It’s official. The Bern is in.
Ending a lengthy period of deliberation, Senator Bernie Sanders of Vermont, who won over 1,800 delegates and captured 43 percent of the Democratic Party vote in 2016, announced his candidacy in an email to supporters this morning.
“Brothers and Sisters,” Sanders writes. “I have decided to run for president of the United States.”
Sanders goes on to promise “an unprecedented and historic grassroots campaign” that will “begin with at least a million people from across the country.”
The email contains a lengthy list of policy positions the senator is expected to elaborate upon in the coming weeks. Sanders pledges to create a “government based on the principles of economic, social, racial and environmental justice,” then adds a coda to his familiar theme of taking on special interests, including those that have traditionally held sway as donors within his own party.
“I’m talking,” he writes, “about Wall Street, the health insurance companies, the drug companies, the fossil fuel industry, the military-industrial complex, the private-prison industry and the large multi-national corporations that exert such an enormous influence over our lives.”
In announcing his campaign four years ago on the shore of Lake Champlain in Vermont, Sanders laid out a message-based campaign that he said was not about him, “not about Hillary Clinton,” and “not about Jeb Bush or anyone else.”
This time around, his opening email seems crafted to leave the impression that winning, and beating Donald Trump in particular, is central to his thinking.
He writes about “running against a president who is a pathological liar, a fraud, a racist, a sexist, a xenophobe and someone who is undermining American democracy,” adding that Trump is leading us “in an authoritarian direction.”
The Senator is expected to have a busy schedule of events in the next weeks to help introduce key themes of this campaign, which are expected to differ somewhat from the last race.
A second Sanders presidential campaign is bound to suffuse the Democratic primary with intense drama, as he represents one side of a profound argument tearing across the globe about populism.
From the “yellow vest” protests in France, to the rise of Jeremy Corbyn’s Labour Party in Britain, to the anti-austerity movements seen in Greece, the Netherlands to Germany, voters are increasingly rejecting the neoliberal, corporate-backed economic policies that have dominated Western democracies for a generation.
The opening email by Sanders, as expected, argues the only way to unseat Trump is with a grand, sweeping message that’s in tune with this transformational moment in history. Sanders believes he will have to build an independent movement big enough to overcome deficits in corporate money and press attention.
“They may have the money and power,” he writes. “We have the people.”
He is running less against specific opponents like Sens. Kamala Harris or Elizabeth Warren than against decades of pro-corporate policies endorsed by both parties, dating back to NAFTA and the deregulation of Wall Street.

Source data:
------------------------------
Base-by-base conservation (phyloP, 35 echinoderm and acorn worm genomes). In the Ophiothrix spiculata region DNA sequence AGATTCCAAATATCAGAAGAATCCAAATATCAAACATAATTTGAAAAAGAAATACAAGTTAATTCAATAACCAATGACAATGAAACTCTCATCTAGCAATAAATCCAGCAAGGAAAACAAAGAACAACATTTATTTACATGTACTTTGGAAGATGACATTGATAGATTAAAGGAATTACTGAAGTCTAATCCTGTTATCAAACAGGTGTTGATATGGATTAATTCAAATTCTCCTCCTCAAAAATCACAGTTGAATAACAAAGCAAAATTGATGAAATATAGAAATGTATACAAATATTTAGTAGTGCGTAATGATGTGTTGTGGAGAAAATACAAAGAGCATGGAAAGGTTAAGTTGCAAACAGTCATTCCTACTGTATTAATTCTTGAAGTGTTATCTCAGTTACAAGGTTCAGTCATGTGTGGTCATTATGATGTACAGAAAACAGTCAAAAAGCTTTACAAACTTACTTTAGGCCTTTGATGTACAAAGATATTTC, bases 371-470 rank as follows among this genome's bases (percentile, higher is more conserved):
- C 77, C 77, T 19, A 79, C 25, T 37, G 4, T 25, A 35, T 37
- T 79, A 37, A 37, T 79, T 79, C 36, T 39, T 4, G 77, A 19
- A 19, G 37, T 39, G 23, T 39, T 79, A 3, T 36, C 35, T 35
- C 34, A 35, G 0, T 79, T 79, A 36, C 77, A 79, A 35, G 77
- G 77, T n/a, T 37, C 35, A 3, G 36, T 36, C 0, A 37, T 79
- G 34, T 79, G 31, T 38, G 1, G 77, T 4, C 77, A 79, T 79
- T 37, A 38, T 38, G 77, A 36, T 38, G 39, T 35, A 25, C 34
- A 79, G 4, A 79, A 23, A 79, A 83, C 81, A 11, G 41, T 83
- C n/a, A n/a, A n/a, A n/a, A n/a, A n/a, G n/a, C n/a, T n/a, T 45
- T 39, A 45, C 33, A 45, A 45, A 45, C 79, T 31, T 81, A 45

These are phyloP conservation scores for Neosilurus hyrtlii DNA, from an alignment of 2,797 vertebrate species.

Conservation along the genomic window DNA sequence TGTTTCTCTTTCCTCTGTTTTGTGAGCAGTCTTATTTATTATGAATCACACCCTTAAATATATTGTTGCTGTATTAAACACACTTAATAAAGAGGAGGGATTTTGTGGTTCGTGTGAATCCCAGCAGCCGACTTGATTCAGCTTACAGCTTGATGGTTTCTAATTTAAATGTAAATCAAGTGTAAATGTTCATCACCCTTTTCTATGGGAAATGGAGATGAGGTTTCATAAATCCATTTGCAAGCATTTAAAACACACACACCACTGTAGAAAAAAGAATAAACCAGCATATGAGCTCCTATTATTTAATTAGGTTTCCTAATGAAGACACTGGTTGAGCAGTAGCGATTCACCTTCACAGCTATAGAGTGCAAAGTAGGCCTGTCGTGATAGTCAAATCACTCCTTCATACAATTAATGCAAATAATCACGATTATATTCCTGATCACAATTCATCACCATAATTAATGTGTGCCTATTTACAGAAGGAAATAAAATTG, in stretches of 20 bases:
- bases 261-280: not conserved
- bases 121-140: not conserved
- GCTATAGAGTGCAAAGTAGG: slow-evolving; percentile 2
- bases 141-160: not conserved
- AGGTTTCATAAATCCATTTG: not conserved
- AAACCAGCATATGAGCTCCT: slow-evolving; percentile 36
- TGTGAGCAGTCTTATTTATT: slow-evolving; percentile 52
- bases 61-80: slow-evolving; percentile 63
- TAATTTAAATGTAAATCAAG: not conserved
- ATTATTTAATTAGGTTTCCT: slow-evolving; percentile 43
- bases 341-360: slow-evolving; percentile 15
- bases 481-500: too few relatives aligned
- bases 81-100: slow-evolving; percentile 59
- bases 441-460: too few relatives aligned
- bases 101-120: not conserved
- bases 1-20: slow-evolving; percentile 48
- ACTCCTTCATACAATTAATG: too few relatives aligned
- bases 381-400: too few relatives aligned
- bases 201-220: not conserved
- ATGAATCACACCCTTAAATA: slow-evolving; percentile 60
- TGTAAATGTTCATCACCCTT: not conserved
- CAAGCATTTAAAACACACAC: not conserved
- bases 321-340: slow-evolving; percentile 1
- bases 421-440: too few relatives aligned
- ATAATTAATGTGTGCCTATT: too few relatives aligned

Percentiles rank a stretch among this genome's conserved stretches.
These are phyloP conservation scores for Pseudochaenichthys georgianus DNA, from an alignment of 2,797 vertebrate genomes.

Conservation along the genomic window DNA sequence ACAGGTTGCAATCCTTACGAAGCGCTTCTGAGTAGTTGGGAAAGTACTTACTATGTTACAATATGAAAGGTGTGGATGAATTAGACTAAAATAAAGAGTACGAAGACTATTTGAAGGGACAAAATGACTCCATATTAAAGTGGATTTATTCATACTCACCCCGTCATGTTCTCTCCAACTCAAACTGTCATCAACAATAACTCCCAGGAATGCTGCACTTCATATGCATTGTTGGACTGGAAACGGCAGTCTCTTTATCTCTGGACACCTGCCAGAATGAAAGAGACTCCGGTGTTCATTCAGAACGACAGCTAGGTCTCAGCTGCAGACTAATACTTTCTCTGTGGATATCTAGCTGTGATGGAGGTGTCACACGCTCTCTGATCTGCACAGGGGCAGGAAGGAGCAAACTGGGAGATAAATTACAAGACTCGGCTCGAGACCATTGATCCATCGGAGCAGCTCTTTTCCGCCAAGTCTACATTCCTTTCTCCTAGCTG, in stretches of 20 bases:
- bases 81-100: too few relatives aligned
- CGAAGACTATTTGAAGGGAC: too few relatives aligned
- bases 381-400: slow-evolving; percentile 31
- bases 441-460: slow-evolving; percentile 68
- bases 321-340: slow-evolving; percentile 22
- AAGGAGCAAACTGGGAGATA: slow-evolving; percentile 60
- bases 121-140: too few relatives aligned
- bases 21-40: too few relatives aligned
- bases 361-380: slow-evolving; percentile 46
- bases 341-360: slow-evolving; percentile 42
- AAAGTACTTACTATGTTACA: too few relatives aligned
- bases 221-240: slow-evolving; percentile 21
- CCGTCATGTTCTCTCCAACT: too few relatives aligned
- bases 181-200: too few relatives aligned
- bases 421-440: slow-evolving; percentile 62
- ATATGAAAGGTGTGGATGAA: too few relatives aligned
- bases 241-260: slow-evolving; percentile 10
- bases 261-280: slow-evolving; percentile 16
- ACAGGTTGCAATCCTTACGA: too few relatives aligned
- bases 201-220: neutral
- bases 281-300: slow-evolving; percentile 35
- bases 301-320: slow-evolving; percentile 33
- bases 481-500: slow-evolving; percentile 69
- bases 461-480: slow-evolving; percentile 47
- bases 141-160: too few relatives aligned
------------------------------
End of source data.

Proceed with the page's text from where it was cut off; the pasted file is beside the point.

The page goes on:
This system-wide criticism has not endeared him to party leaders. To say Sanders is a controversial figure in Democratic circles is a great understatement.
Campaign post-mortems from 2016 like Shattered and Chasing Hillary, as well as the WikiLeaks dump of DNC and John Podesta emails, made clear what everyone in Washington already knew: the apparatchiks who run the Party and sit in Democrat-aligned think-tanks dislike Sanders with the heat of a thousand suns. In some quarters, he may be resented more than Trump, among other things because he represents a brand of politics that takes aim at many Beltway sinecures.
Sanders can expect diffident treatment at best by the bulk of the commentators on TV and at papers like the Washington Post and the New York Times. In those outlets, he’s regularly derided as a line-jumping socialist peddling simplistic thinking, a “geriatric Che,” as Chasing Hillary chronicler Amy Chozick put it.
A Yahoo! report from earlier this year suggesting Sanders would “imminently” announce his 2020 run inspired outrage on social media. On Twitter, a seemingly bot-driven #NeverBernie hashtag coalesced almost immediately.
Sanders took the press by surprise in 2016, when pundits condescended to a “fringe” eccentric who “rarely kisses babies” and was over-focused on “high-minded politics.”
In 2016, reporters suffering from what even the Washington Post calls “Pundititis” refused all the way up until Election Day to detect fundamental changes in national voter attitudes that elevated the Sanders campaign.
The Times earlier this year ran a piece asking:
Will candidates sprint to the left on issues and risk hurting themselves with intraparty policy fights and in the general election?
This point of view is based upon the idea that the party’s mainstream of voters does not want reduced military spending, free college tuition, expanded Social Security, legalized marijuana, a $15 minimum wage, breakups of Too-Big-To-Fail banks and other policies deemed electoral liabilities.
The Sanders campaign is centered on the idea that a majority of voters long ago came to embrace these positions. For this reason, Sanders feels he may be pushing the party in a direction that’s more electable, not less.